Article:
The fate of the international business entity identifier (IBEI) – entrusted to WG8 under the auspices of ISO – is arguably a more damning example of how the ISO process is failing the industry. As has been thoroughly documented in Reference Data Review over recent months, the IBEI has singularly failed thus far to get even close to fruition – and this despite intense demand for a universal entity identifier to help firms meet regulatory and compliance requirements. The IBEI was voted down by the national groups and though WG8 will reconvene, progress made over the past few years has been pitiful. The beginning of the end came when Swift declined to become Registration Authority (RA) for the entire IBEI. At this point, says Nichols, WG8 “basically gave up” – which has created “a lot of frustration” with the group. The rights and wrongs of Swift’s decision not to act as RA (except for the BIC, of which more later) notwithstanding, any process that can be so seriously wrong-footed by the attitude of one industry body must surely be of questionable robustness.
To compound the negative impact of the shortcomings of the ISO process regarding IBEI, a number of alternative standards initiatives have sought to fill the vacuum – whether the individual NNAs issuing their own IBEIs or the Swift-led initiative to extend BIC to cover funds (with codes called CIVICs) in conjunction with a number of banks and Deutsche Boerse-owned counterparty data specialist Avox. Some would say – and indeed have said – that if the purist approach to creating a universal standard for entity identification hasn’t worked, then a pragmatic solution based on extending existing codes is a perfectly acceptable way to get the job done.
But all agree that the BIC, even cleaned up and extended, could never be as functional as the IBEI. A bird in the hand may be worth two in the bush, but what happens when the cobbled-together solution starts to split at the seams, especially if industry attention has been diverted away from the IBEI goal in favour of getting something – anything – in place in a reasonable timeframe?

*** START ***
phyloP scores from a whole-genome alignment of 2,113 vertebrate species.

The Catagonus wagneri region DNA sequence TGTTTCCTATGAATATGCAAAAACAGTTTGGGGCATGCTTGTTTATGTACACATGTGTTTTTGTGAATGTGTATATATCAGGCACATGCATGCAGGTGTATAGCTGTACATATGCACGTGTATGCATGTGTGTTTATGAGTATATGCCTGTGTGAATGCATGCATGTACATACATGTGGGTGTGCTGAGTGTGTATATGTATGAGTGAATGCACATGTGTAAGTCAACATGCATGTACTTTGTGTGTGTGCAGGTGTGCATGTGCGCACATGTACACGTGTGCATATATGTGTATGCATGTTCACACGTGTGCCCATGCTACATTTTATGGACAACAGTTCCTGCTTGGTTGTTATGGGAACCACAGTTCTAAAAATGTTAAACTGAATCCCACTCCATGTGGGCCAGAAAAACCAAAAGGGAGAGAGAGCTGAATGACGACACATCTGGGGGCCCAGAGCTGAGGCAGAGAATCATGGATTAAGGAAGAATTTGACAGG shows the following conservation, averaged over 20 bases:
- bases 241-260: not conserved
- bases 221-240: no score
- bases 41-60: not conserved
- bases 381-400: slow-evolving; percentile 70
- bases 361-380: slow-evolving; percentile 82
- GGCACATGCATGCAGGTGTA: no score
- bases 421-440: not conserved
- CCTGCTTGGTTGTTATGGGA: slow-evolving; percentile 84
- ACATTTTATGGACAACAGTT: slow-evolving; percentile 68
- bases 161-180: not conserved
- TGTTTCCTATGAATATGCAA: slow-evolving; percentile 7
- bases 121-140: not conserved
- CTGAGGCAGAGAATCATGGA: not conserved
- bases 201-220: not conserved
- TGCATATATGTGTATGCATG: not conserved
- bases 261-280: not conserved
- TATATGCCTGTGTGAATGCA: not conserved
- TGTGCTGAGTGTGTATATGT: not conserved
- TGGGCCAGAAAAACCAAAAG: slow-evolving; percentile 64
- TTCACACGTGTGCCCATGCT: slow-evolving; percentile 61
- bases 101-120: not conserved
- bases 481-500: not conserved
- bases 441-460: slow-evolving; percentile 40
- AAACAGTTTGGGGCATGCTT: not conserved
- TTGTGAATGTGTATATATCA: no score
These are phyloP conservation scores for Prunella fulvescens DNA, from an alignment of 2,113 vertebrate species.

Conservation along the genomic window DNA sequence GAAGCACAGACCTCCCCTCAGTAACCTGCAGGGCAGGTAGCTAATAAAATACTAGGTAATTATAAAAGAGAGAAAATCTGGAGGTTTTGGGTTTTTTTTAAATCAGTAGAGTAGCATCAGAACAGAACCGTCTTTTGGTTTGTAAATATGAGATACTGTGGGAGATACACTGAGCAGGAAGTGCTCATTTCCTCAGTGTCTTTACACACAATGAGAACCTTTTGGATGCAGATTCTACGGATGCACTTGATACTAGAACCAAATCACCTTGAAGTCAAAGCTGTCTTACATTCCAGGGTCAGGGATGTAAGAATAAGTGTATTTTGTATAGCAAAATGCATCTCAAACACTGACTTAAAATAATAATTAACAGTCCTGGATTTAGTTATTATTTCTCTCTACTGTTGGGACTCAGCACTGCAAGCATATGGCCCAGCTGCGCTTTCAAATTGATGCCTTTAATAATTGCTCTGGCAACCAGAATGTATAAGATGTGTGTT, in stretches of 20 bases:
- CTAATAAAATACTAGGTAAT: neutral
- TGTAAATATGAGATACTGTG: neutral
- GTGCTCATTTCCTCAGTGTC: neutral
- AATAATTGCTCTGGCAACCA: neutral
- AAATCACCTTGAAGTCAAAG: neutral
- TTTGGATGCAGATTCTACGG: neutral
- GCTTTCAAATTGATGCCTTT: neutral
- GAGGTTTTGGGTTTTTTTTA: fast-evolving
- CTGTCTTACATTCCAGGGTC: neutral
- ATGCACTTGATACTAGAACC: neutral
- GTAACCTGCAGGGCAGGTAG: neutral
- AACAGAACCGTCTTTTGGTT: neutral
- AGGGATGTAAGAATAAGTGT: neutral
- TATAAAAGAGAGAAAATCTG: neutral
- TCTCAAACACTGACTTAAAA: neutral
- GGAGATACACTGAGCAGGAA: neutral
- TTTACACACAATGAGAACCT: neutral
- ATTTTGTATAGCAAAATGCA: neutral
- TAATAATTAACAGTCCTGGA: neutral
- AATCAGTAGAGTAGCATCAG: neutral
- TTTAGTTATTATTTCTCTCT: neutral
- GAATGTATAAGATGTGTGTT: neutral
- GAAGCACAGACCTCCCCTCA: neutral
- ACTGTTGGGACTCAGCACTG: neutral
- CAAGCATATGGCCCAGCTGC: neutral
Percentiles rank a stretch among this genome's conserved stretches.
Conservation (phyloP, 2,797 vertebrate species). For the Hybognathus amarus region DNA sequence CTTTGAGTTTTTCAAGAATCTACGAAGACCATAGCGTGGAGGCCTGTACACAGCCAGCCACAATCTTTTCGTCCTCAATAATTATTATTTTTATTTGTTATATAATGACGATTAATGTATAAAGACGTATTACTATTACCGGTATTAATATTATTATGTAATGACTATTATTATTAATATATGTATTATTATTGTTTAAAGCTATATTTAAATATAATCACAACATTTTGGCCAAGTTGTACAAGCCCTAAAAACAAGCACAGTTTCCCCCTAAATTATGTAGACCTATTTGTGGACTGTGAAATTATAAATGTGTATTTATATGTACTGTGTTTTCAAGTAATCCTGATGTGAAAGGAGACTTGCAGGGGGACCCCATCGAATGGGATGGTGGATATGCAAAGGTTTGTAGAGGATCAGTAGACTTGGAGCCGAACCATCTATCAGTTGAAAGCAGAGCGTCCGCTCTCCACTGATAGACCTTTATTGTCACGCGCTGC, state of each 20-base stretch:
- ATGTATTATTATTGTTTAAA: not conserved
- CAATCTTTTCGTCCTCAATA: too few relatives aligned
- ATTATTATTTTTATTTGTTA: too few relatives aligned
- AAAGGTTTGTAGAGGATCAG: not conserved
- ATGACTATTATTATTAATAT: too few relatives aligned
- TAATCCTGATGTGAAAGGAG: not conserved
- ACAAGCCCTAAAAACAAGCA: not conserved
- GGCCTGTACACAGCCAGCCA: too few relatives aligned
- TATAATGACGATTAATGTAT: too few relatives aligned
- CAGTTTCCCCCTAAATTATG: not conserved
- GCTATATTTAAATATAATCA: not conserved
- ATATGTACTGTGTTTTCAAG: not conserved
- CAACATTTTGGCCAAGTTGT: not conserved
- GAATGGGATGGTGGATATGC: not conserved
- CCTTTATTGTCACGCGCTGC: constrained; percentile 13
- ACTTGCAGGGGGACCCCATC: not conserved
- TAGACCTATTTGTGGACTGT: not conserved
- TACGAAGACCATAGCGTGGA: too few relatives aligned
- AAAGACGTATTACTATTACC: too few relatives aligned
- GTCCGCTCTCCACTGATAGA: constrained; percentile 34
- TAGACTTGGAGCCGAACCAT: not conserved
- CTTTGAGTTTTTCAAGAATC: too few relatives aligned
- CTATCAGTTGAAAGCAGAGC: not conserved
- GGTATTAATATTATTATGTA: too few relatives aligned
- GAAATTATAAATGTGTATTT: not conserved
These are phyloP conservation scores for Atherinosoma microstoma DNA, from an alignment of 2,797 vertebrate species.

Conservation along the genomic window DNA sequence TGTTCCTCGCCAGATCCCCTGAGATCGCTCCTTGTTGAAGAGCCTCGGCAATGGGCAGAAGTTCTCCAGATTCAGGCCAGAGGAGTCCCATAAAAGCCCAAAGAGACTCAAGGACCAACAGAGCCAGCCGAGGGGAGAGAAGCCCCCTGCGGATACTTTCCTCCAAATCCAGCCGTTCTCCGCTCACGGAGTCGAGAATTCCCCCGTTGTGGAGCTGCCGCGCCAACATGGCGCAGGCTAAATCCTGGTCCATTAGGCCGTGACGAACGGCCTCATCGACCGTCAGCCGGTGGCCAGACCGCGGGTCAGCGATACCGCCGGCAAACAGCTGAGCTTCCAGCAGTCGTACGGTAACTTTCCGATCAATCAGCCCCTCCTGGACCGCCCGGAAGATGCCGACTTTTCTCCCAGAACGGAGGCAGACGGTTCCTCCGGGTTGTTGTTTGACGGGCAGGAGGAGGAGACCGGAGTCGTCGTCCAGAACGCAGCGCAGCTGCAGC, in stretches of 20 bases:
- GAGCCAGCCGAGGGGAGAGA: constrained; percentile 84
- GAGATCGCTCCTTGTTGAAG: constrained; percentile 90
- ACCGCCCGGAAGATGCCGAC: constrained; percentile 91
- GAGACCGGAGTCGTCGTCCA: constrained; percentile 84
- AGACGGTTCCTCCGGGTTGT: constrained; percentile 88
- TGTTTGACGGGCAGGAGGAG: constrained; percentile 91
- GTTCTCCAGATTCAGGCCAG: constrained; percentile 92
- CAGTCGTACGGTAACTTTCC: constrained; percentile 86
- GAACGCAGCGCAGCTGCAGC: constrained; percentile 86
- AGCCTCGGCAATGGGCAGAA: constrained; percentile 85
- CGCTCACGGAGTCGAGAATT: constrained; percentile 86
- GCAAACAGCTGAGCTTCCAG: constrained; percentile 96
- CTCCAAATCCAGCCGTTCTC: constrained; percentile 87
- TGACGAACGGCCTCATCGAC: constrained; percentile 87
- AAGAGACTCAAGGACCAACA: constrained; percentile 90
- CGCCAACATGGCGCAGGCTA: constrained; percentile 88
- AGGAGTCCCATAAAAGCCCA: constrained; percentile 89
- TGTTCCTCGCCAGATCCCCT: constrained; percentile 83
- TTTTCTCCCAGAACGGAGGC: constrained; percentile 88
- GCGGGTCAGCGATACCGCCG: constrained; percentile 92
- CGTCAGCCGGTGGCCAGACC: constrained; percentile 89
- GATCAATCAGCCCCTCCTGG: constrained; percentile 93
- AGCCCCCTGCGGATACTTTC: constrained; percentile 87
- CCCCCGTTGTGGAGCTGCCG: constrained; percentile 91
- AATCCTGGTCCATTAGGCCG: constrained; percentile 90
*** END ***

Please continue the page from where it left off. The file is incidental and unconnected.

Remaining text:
“I don’t know if there is case for evolving existing codes like the BIC or not,” says Nichols. “It is certainly the case that if you do that you will be shoehorning a bunch of things into the code, because it simply doesn’t have the fields required. There will have to be a big series of maps. I have talked to some of the regulators, including the SEC, and the consistent theme is that if the identifier only covers publicly traded companies it won’t be good enough. BICs and CIVICs can’t cover everything that’s needed. That’s not to say it’s bad to have codes covering what they cover. But it’s still only an answer for part of the problem.”
FISD is putting together a working group to “take a look at what we could do to move the ball forward”, Nichols adds. “We plan to put together a fairly nuts-and-bolts, here’s what works approach to dealing with IBEI. We are just getting started but there seems to be enough interest and willingness to commit resources to make it a reasonably high priority.” It will also participate in the reconvened WG8. “The ideal would be to get a critical mass of backing over the next six to 12 months to make WG8 a starting platform, but we consistently hear that before a proposed standard gets into the ISO process it needs to be better distilled.”
The task of creating standards for securities trade processing is not an easy one, he points out. “The things we are trying to standardise can’t be standardised in the same way as a manufacturing process because they are not static.”
Nonetheless, he adds: “We are seeing some of our larger players on the banking and broker/dealer side getting to the point where the pain is high enough that they want to sit down and make something happen to get the standards process rolling.”
The problem is, Nichols reckons, “much of this is not ready to go into the ISO process”.
“There is still a belief that standardisation is necessary, but there is also a growing realisation that we can’t expect in some areas for standards to just be handed back to us on a platter.”